Roll Call: Latest News on Capitol Hill, Congress, Politics and Elections
February 12, 2016

Indiana: Howey Poll Gives Donnelly Big Edge Over Mourdock

Rep. Joe Donnelly led Indiana Treasurer Richard Mourdock in a new poll. (CQ Roll Call File Photo)

Rep. Joe Donnelly (D) led state Treasurer Richard Mourdock (R) by 11 points in the latest bipartisan survey from Howey Politics Indiana.

Donnelly garnered 47 percent of the vote, while Mourdock had 36 percent in the survey.  A libertarian candidate, Andrew Horning, picked up 6 percent, and 11 percent of voters were undecided.

The new poll comes 10 days after Mourdock’s controversial remark in the candidates’ final debate that pregnancy from rape is something “God intended.” In this new survey, 87 percent of respondents were familiar with that remark.

The survey also shows Donnelly has built upon his lead from a similar poll in September. Howey Politics Indiana’s last survey showed Donnelly with a 2-point lead. Still, the Indiana Senate contest remains a competitive race, and Roll Call rates it as a Tossup.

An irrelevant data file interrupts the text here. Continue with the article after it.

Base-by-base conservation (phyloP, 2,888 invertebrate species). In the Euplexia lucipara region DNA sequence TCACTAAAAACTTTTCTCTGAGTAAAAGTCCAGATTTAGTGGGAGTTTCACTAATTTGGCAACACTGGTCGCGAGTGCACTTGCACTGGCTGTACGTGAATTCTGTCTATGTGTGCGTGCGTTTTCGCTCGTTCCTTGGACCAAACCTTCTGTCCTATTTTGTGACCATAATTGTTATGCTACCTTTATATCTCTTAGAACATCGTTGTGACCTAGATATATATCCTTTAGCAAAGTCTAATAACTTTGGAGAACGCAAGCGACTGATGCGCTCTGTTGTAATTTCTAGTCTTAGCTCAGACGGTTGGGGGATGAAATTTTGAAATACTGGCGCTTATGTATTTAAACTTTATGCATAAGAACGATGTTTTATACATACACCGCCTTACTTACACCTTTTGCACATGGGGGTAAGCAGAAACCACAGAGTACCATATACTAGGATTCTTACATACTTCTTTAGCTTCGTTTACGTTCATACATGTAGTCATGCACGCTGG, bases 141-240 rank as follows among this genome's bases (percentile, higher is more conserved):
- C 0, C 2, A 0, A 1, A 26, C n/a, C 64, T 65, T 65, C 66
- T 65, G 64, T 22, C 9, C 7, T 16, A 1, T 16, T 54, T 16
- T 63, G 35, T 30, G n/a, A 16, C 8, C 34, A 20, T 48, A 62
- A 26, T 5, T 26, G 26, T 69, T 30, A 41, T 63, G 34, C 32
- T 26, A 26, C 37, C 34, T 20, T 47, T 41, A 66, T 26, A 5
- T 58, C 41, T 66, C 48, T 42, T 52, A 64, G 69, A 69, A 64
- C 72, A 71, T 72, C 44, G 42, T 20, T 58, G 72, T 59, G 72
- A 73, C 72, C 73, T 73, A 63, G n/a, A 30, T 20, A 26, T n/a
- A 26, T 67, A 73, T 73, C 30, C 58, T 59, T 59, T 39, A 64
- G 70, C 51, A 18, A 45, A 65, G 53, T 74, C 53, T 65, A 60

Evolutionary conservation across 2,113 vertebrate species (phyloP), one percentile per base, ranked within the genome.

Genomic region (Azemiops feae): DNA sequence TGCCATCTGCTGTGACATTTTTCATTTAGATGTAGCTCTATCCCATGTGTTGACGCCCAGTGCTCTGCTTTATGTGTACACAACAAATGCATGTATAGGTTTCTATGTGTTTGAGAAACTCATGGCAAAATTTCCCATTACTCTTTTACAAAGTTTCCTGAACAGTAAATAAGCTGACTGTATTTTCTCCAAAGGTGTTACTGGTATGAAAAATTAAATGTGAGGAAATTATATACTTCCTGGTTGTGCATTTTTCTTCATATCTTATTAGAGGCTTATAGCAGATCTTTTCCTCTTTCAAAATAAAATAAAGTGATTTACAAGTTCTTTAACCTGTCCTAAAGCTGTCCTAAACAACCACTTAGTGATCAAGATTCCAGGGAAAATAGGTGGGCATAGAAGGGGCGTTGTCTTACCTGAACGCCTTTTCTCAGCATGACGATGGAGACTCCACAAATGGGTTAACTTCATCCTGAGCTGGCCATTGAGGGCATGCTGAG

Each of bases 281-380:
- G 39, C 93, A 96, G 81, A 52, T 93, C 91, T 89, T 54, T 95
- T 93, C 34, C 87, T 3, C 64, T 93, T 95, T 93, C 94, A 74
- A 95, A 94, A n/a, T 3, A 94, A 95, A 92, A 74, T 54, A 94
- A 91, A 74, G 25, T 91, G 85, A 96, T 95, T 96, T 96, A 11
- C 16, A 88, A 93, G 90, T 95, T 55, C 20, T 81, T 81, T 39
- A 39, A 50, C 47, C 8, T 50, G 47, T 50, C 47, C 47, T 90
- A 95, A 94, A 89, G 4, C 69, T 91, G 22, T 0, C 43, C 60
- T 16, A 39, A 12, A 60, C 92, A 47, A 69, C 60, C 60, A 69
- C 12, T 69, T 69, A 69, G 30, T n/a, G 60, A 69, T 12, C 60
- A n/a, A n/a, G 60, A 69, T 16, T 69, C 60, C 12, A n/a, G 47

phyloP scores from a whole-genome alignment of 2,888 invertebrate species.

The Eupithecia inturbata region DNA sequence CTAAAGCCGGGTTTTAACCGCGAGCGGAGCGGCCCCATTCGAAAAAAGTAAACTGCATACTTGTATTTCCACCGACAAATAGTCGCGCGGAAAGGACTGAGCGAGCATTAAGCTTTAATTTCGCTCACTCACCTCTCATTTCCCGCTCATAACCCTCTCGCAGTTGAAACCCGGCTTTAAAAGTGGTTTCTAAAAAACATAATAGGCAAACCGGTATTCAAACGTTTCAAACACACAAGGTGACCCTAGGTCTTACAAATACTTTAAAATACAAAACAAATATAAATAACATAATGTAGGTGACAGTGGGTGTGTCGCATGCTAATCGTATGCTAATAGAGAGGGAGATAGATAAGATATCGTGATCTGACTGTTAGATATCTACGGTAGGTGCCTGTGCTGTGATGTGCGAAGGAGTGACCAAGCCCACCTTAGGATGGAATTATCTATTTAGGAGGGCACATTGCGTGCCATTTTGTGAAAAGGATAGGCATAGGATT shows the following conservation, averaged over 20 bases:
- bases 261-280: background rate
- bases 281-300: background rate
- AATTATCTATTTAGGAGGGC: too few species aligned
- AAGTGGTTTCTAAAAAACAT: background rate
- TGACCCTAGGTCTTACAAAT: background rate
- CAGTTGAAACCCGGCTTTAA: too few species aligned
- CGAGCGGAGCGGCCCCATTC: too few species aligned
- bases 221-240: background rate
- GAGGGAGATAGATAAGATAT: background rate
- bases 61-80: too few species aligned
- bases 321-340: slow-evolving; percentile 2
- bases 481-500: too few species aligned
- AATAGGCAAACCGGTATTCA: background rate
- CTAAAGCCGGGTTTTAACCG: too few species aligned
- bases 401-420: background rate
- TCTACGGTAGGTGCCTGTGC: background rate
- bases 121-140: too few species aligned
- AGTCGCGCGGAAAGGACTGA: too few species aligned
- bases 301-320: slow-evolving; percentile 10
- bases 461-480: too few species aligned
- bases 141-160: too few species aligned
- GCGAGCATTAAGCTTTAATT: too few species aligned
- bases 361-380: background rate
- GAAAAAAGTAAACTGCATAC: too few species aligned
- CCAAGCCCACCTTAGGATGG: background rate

Mourdock’s own numbers dispute Howey’s poll. Today, his campaign released internal polling taken about the same time that showed him leading Donnelly by a couple of points, 46 to 44 percent.

Mourdock’s survey showed Mitt Romney leading President Barack Obama in the state, 54 percent to 41 percent, with 5 percent undecided. The Howey Politics Indiana survey also showed Romney defeating Obama, 50 to 41 percent.

McLaughlin & Associates conducted Mourdock’s poll of 600 likely voters from Oct. 30 to Nov.1 and had a margin of error of 4 points.

The Howey survey interviewed 800 likely voters from Oct. 28-30. It had a margin of error of 3.5 points.


    I am not sure how accurate the Howey surveys have been in the past, but the fact that these are not run-of-the-mill “internal polls” makes them quite credible. If the final results match these, recent history indicates that there is (realistically) NO “nucking” WAY the Rs can seize (organisational) control of the Senate while failing to defend one of their own seats (in a presidential year, no less), or win the presidency itself with less than a double-digit PP margin for this state’s electoral votes (e.g. 1996, 1992, 1976).

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